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There is a price for higher education in the US, and veterinary medicine is no exception.
In 2020, the cost of a 4-year veterinary education at accredited institutions in the US ranged from $170,742 to $289,597 for in-state residents and from $222,612 to $481,514 for nonresidents; these numbers are anticipated to grow along with the overall rising costs of education.1,2 In addition, 40% of veterinary students matriculating in the US with a projected graduation date of 2024 had already accrued debt from their undergraduate coursework,2 and mean educational indebtedness acquired during the veterinary degree program by the 82% of graduates who left with debt at the end of the 2020 academic year was $178,585.2
The financial toll of education does not necessarily end at graduation. Mean annual salaries reported by the American Association of Veterinary Medical Colleges for academic internship and residency positions secured through the Veterinary Internship and Residency Matching Program for the 2020–2021 training year were $28,3723 and $35,098.4 By comparison, mean reported annual starting salaries for new veterinarian graduates in public and private practice were $71,422 and $86,920, respectively.5 The low salaries for individuals who pursue postgraduate veterinary training contribute to the overall number of years of lost income for veterinarians6 and exacerbate the already high debt-to-income ratio.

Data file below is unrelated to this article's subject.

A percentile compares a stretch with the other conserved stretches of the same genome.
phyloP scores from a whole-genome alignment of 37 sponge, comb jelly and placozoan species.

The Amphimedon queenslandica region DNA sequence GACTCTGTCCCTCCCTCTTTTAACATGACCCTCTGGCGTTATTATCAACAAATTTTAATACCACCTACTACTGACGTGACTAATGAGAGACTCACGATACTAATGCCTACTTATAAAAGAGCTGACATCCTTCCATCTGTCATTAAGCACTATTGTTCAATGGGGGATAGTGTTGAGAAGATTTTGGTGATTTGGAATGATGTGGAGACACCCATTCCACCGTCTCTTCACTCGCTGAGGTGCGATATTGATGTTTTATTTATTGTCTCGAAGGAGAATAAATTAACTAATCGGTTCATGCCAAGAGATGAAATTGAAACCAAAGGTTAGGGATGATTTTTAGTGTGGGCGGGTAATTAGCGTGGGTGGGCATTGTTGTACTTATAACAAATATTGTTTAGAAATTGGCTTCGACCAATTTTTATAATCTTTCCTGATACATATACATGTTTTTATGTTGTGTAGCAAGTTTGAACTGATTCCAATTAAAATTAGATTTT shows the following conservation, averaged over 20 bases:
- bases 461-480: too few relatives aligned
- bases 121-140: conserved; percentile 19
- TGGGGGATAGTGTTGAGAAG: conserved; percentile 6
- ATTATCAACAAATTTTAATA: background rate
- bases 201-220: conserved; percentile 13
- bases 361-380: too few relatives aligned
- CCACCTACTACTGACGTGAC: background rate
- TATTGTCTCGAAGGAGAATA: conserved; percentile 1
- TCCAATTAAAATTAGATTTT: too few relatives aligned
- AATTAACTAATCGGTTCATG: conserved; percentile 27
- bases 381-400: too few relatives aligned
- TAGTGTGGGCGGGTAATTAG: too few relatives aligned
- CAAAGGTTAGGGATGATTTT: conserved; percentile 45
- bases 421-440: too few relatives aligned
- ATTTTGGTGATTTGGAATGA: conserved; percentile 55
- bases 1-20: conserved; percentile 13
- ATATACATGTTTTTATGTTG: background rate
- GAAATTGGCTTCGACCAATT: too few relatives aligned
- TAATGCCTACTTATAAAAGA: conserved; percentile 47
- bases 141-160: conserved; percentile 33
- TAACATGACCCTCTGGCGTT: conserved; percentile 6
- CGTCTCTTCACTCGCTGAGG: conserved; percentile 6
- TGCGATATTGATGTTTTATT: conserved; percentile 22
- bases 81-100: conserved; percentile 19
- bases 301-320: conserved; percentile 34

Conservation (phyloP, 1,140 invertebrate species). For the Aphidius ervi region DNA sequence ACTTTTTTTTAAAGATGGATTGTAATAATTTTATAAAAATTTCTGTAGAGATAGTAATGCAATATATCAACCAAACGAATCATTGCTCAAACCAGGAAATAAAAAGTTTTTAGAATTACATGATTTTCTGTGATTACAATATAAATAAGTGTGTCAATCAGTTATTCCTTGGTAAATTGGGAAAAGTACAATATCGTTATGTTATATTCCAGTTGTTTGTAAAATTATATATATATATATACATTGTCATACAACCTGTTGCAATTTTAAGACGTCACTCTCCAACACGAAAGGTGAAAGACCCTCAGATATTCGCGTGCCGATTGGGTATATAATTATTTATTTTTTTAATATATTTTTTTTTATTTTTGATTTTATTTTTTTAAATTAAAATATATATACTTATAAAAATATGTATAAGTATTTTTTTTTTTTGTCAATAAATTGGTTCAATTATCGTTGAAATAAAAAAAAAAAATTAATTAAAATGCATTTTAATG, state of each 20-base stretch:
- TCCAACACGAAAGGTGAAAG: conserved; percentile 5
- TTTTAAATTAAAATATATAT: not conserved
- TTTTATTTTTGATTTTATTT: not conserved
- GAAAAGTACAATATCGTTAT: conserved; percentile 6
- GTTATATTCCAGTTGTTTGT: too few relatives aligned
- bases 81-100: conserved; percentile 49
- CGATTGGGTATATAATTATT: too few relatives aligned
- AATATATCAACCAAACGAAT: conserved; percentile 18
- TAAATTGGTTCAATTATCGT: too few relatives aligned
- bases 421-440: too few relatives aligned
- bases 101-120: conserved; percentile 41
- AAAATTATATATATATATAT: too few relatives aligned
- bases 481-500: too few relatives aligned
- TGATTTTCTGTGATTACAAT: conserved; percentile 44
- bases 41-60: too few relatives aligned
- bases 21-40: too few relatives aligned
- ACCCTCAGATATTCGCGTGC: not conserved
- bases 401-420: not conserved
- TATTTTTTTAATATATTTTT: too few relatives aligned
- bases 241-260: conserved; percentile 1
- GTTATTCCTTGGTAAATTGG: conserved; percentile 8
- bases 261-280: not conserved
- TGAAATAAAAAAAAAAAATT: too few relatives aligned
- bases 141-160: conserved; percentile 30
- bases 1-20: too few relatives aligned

The poverty threshold is considered the minimum level of income adequate to provide essential resources for a human being. In the US in 2020 for a single person under 65, the poverty threshold was $12,760. A living wage is a more accurate estimate of the minimum income required for an individual to meet their basic needs, such as food, housing, transportation, and clothing, and to avoid reliance on subsidies from the government and other public entities. This latter point separates the living wage from the poverty threshold, which does not necessarily prevent the need for federal assistance programs. The living wage varies by household type and location because of variations in necessities and costs of living imposed situationally and regionally.
The living wage also does not consider funds necessary for things such as dining out, prepared meals, entertainment and other social activities, health club memberships, paying off debt, or establishing personal savings. As a minimum subsistence income, a living wage would not provide great economic security or contribute substantially to many of the other things traditionally valued as improving the quality of life and general well-being that can help counter the effects of compassion fatigue and mental illness.
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